I'm writing a scientific application in Python with a very processor-intensive loop at its core. I would like to optimise this as far as possible, at minimum inconvenience to end users, who will probably use it as an uncompiled collection of Python scripts, and will be using Windows, Mac, and (mainly Ubuntu) Linux.
It is currently written in Python with a dash of NumPy, and I've included the code below.
- Is there a solution which would be reasonably fast which would not require compilation? This would seem to be the easiest way to maintain platform-independence.
- If using something like Pyrex, which does require compilation, is there an easy way to bundle many modules and have Python choose between them depending on detected OS and Python version? Is there an easy way to build the collection of modules without needing access to every system with every version of Python?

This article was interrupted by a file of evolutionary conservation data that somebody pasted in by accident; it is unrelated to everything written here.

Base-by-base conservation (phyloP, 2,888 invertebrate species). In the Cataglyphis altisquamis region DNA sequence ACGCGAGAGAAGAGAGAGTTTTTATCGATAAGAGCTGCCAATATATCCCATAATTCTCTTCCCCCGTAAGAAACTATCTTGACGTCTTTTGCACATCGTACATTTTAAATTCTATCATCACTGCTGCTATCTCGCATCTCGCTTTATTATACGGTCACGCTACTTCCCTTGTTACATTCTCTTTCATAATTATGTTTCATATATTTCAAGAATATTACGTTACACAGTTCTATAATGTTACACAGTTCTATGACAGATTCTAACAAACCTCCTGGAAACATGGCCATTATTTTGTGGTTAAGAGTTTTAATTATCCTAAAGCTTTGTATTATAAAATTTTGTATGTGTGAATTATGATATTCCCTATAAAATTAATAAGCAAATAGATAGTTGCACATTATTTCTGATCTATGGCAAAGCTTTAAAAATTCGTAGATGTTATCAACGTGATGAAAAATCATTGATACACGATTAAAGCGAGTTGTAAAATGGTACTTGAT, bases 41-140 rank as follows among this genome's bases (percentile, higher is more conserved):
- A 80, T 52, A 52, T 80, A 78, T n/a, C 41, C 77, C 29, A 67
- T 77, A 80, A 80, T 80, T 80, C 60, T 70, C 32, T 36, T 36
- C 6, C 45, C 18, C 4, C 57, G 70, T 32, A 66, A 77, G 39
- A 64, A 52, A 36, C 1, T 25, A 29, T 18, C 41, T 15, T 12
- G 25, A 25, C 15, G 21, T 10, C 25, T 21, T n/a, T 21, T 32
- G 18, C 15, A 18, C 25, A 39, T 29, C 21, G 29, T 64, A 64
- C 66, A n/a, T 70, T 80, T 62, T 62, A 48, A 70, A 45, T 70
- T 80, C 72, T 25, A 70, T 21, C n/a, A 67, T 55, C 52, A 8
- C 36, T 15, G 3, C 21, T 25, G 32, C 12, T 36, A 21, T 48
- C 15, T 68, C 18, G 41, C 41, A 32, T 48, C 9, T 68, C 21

- Does one method lend itself particularly to multi-processor optimisation?
(If you're interested, the loop is to calculate the magnetic field at a given point inside a crystal by adding together the contributions of a large number of nearby magnetic ions, treated as tiny bar magnets. Basically, a massive sum of these.)
# calculate_dipole # ------------------------- # calculate_dipole works out the dipole field at a given point within the crystal unit cell # --- # INPUT # mu = position at which to calculate the dipole field # r_i = array of atomic positions # mom_i = corresponding array of magnetic moments # --- # OUTPUT # B = the B-field at this point def calculate_dipole(mu, r_i, mom_i): relative = mu - r_i r_unit = unit_vectors(relative) #4pi / mu0 (at the front of the dipole eqn) A = 1e-7 #initalise dipole field B = zeros(3,float) for i in range(len(relative)): #work out the dipole field and add it to the estimate so far B += A*(3*dot(mom_i[i],r_unit[i])*r_unit[i] - mom_i[i]) / sqrt(dot(relative[i],relative[i]))**3 return B